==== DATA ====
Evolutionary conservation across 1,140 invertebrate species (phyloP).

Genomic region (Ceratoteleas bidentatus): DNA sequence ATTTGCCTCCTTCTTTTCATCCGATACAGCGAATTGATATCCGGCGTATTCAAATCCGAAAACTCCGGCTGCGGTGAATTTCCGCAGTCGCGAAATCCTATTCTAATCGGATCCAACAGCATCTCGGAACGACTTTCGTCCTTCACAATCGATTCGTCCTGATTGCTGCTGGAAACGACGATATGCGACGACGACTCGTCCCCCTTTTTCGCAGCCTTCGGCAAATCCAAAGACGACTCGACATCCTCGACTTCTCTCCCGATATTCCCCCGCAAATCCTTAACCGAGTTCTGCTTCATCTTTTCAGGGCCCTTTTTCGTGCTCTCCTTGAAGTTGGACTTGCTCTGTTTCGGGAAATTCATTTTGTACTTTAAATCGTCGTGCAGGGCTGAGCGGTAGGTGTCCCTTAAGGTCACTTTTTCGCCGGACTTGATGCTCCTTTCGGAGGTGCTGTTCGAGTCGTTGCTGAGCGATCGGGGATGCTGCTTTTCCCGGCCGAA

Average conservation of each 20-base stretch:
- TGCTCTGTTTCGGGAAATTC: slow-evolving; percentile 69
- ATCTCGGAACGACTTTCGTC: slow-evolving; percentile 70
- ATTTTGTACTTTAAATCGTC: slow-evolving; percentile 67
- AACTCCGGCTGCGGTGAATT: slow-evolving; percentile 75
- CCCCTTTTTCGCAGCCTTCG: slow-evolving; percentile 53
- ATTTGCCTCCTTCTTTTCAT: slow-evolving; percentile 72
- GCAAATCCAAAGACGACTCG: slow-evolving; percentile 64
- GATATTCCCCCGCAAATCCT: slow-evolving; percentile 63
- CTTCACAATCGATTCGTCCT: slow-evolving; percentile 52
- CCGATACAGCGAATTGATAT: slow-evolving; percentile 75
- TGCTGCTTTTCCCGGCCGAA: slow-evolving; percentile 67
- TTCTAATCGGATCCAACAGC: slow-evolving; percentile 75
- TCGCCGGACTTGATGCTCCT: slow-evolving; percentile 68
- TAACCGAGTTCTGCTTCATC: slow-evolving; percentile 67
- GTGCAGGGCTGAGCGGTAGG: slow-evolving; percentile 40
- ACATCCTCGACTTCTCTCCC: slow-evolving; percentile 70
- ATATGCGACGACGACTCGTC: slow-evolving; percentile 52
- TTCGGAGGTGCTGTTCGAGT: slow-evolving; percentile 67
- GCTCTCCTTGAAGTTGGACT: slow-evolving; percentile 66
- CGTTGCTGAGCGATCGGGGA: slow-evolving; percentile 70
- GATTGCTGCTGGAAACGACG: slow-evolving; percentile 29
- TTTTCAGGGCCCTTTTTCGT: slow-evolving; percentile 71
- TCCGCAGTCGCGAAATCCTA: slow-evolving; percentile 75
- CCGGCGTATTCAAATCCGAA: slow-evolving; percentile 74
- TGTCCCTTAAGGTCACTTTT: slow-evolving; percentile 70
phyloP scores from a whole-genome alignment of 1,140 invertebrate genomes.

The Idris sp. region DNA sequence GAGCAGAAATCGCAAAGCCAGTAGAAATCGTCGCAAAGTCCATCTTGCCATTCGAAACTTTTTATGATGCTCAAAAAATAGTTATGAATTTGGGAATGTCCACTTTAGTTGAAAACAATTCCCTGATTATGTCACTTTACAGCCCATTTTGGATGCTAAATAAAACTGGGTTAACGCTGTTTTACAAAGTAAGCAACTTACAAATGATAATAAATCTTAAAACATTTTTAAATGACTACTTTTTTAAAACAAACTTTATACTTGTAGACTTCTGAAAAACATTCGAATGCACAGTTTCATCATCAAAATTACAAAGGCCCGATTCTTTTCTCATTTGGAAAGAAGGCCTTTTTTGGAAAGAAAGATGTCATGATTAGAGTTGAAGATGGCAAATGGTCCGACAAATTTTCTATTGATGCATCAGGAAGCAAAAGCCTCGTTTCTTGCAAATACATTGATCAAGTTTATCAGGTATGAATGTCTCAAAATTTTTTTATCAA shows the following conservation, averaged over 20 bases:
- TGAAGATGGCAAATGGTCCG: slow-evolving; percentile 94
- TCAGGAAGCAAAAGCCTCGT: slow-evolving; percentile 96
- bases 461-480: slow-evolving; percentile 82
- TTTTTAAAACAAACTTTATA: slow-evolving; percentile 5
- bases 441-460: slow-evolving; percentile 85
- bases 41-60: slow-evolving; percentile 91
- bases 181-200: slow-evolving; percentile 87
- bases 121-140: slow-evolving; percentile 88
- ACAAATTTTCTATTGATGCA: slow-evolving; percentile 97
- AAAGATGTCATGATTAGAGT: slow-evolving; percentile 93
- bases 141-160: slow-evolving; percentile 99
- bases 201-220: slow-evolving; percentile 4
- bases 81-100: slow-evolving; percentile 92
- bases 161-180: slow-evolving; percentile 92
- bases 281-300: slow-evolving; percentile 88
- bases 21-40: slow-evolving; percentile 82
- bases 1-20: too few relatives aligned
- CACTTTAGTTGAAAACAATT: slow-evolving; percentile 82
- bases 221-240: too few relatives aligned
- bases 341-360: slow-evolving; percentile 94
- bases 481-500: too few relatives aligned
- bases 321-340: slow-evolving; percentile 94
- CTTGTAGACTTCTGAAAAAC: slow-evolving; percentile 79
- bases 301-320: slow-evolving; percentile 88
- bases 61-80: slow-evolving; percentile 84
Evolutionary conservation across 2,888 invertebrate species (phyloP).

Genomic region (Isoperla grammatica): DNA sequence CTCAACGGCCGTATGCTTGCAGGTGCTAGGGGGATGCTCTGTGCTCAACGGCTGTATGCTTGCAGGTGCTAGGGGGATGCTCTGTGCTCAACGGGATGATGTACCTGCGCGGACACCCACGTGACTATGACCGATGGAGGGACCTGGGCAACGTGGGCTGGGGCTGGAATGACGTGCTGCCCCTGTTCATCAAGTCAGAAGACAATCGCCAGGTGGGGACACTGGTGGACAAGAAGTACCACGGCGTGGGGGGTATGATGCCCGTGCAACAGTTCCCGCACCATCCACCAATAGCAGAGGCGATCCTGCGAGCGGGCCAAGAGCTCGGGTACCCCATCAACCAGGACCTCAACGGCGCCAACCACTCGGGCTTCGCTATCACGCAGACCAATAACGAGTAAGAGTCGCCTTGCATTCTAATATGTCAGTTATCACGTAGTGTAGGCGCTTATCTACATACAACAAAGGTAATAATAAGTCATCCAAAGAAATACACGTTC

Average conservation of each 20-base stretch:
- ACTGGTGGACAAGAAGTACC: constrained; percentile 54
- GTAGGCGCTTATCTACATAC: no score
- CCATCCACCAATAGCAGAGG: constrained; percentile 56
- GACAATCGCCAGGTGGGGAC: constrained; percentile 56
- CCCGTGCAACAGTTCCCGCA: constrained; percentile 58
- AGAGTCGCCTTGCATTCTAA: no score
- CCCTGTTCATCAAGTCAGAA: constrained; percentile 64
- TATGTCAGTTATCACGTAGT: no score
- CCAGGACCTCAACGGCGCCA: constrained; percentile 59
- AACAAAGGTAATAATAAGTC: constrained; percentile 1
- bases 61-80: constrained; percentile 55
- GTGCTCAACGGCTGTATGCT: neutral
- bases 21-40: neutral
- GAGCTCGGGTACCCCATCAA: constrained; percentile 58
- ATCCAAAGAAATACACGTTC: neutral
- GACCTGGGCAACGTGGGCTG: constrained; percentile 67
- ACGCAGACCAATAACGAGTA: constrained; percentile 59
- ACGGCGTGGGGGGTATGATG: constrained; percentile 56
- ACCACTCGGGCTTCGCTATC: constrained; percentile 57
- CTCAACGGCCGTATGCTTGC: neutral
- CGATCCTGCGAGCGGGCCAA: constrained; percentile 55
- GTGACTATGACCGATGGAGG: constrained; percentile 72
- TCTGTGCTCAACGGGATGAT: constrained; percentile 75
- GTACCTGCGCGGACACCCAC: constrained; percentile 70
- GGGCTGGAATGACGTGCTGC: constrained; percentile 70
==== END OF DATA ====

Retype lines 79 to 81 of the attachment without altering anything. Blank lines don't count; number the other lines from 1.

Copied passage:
- CGATCCTGCGAGCGGGCCAA: constrained; percentile 55
- GTGACTATGACCGATGGAGG: constrained; percentile 72
- TCTGTGCTCAACGGGATGAT: constrained; percentile 75